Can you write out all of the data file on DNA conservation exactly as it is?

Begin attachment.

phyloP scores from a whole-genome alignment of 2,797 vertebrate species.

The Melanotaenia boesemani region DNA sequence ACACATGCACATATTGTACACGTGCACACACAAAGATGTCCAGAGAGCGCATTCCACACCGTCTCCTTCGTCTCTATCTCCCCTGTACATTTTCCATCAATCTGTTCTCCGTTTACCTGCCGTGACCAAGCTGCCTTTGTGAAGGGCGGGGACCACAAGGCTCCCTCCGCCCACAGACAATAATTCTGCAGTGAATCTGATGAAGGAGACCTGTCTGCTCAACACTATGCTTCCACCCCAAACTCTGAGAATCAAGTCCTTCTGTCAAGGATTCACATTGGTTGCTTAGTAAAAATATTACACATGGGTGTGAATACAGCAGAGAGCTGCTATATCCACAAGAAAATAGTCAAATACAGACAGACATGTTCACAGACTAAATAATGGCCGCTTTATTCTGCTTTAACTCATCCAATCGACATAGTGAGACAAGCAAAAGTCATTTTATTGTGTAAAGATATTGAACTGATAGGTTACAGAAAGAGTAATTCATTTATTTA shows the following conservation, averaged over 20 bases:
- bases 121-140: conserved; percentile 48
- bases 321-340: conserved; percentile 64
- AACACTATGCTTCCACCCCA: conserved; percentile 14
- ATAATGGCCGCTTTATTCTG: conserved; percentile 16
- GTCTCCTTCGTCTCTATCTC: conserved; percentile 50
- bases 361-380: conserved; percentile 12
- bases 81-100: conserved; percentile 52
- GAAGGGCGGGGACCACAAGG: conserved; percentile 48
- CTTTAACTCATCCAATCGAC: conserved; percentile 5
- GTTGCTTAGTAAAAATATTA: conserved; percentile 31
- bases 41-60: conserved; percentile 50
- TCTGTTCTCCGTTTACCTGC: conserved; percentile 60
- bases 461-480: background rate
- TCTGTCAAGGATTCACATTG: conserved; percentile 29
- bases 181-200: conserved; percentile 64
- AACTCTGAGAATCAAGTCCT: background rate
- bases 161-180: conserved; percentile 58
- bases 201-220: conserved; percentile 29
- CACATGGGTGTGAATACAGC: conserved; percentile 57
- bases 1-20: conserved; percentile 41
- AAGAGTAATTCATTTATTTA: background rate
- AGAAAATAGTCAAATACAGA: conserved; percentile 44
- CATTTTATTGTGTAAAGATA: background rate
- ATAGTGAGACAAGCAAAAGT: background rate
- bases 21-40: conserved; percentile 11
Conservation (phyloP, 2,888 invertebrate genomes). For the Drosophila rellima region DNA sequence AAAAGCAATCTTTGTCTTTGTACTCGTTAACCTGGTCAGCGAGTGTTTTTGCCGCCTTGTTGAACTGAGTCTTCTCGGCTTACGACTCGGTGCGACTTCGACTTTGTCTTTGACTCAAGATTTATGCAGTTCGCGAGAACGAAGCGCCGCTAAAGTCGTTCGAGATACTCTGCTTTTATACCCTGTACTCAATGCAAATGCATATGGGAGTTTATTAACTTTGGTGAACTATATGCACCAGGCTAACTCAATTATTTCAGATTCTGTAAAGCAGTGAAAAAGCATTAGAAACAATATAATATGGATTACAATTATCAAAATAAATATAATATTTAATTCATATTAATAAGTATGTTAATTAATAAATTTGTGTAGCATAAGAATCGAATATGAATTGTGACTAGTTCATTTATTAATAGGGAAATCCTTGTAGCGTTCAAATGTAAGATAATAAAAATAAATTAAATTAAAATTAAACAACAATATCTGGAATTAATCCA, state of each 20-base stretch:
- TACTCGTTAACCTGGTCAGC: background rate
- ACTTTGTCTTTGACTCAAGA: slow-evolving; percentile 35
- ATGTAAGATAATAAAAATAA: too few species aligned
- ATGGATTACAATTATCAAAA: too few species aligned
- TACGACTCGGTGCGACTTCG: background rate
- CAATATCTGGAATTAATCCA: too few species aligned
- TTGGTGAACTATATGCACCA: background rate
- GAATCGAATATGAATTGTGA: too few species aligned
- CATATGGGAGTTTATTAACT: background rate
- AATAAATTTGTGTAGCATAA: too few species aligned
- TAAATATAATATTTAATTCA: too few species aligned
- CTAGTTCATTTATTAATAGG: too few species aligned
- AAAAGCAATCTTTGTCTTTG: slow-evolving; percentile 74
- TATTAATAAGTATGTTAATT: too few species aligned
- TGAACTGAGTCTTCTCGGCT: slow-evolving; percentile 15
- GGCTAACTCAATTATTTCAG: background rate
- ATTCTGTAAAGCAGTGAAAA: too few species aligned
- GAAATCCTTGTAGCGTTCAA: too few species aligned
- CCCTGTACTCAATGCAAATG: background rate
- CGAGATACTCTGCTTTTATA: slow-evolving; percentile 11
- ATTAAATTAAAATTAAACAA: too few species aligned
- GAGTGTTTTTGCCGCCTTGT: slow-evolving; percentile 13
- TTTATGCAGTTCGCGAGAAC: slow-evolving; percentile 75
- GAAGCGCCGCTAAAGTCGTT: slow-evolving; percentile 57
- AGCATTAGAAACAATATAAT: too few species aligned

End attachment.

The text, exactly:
phyloP scores from a whole-genome alignment of 2,797 vertebrate species.

The Melanotaenia boesemani region DNA sequence ACACATGCACATATTGTACACGTGCACACACAAAGATGTCCAGAGAGCGCATTCCACACCGTCTCCTTCGTCTCTATCTCCCCTGTACATTTTCCATCAATCTGTTCTCCGTTTACCTGCCGTGACCAAGCTGCCTTTGTGAAGGGCGGGGACCACAAGGCTCCCTCCGCCCACAGACAATAATTCTGCAGTGAATCTGATGAAGGAGACCTGTCTGCTCAACACTATGCTTCCACCCCAAACTCTGAGAATCAAGTCCTTCTGTCAAGGATTCACATTGGTTGCTTAGTAAAAATATTACACATGGGTGTGAATACAGCAGAGAGCTGCTATATCCACAAGAAAATAGTCAAATACAGACAGACATGTTCACAGACTAAATAATGGCCGCTTTATTCTGCTTTAACTCATCCAATCGACATAGTGAGACAAGCAAAAGTCATTTTATTGTGTAAAGATATTGAACTGATAGGTTACAGAAAGAGTAATTCATTTATTTA shows the following conservation, averaged over 20 bases:
- bases 121-140: conserved; percentile 48
- bases 321-340: conserved; percentile 64
- AACACTATGCTTCCACCCCA: conserved; percentile 14
- ATAATGGCCGCTTTATTCTG: conserved; percentile 16
- GTCTCCTTCGTCTCTATCTC: conserved; percentile 50
- bases 361-380: conserved; percentile 12
- bases 81-100: conserved; percentile 52
- GAAGGGCGGGGACCACAAGG: conserved; percentile 48
- CTTTAACTCATCCAATCGAC: conserved; percentile 5
- GTTGCTTAGTAAAAATATTA: conserved; percentile 31
- bases 41-60: conserved; percentile 50
- TCTGTTCTCCGTTTACCTGC: conserved; percentile 60
- bases 461-480: background rate
- TCTGTCAAGGATTCACATTG: conserved; percentile 29
- bases 181-200: conserved; percentile 64
- AACTCTGAGAATCAAGTCCT: background rate
- bases 161-180: conserved; percentile 58
- bases 201-220: conserved; percentile 29
- CACATGGGTGTGAATACAGC: conserved; percentile 57
- bases 1-20: conserved; percentile 41
- AAGAGTAATTCATTTATTTA: background rate
- AGAAAATAGTCAAATACAGA: conserved; percentile 44
- CATTTTATTGTGTAAAGATA: background rate
- ATAGTGAGACAAGCAAAAGT: background rate
- bases 21-40: conserved; percentile 11
Conservation (phyloP, 2,888 invertebrate genomes). For the Drosophila rellima region DNA sequence AAAAGCAATCTTTGTCTTTGTACTCGTTAACCTGGTCAGCGAGTGTTTTTGCCGCCTTGTTGAACTGAGTCTTCTCGGCTTACGACTCGGTGCGACTTCGACTTTGTCTTTGACTCAAGATTTATGCAGTTCGCGAGAACGAAGCGCCGCTAAAGTCGTTCGAGATACTCTGCTTTTATACCCTGTACTCAATGCAAATGCATATGGGAGTTTATTAACTTTGGTGAACTATATGCACCAGGCTAACTCAATTATTTCAGATTCTGTAAAGCAGTGAAAAAGCATTAGAAACAATATAATATGGATTACAATTATCAAAATAAATATAATATTTAATTCATATTAATAAGTATGTTAATTAATAAATTTGTGTAGCATAAGAATCGAATATGAATTGTGACTAGTTCATTTATTAATAGGGAAATCCTTGTAGCGTTCAAATGTAAGATAATAAAAATAAATTAAATTAAAATTAAACAACAATATCTGGAATTAATCCA, state of each 20-base stretch:
- TACTCGTTAACCTGGTCAGC: background rate
- ACTTTGTCTTTGACTCAAGA: slow-evolving; percentile 35
- ATGTAAGATAATAAAAATAA: too few species aligned
- ATGGATTACAATTATCAAAA: too few species aligned
- TACGACTCGGTGCGACTTCG: background rate
- CAATATCTGGAATTAATCCA: too few species aligned
- TTGGTGAACTATATGCACCA: background rate
- GAATCGAATATGAATTGTGA: too few species aligned
- CATATGGGAGTTTATTAACT: background rate
- AATAAATTTGTGTAGCATAA: too few species aligned
- TAAATATAATATTTAATTCA: too few species aligned
- CTAGTTCATTTATTAATAGG: too few species aligned
- AAAAGCAATCTTTGTCTTTG: slow-evolving; percentile 74
- TATTAATAAGTATGTTAATT: too few species aligned
- TGAACTGAGTCTTCTCGGCT: slow-evolving; percentile 15
- GGCTAACTCAATTATTTCAG: background rate
- ATTCTGTAAAGCAGTGAAAA: too few species aligned
- GAAATCCTTGTAGCGTTCAA: too few species aligned
- CCCTGTACTCAATGCAAATG: background rate
- CGAGATACTCTGCTTTTATA: slow-evolving; percentile 11
- ATTAAATTAAAATTAAACAA: too few species aligned
- GAGTGTTTTTGCCGCCTTGT: slow-evolving; percentile 13
- TTTATGCAGTTCGCGAGAAC: slow-evolving; percentile 75
- GAAGCGCCGCTAAAGTCGTT: slow-evolving; percentile 57
- AGCATTAGAAACAATATAAT: too few species aligned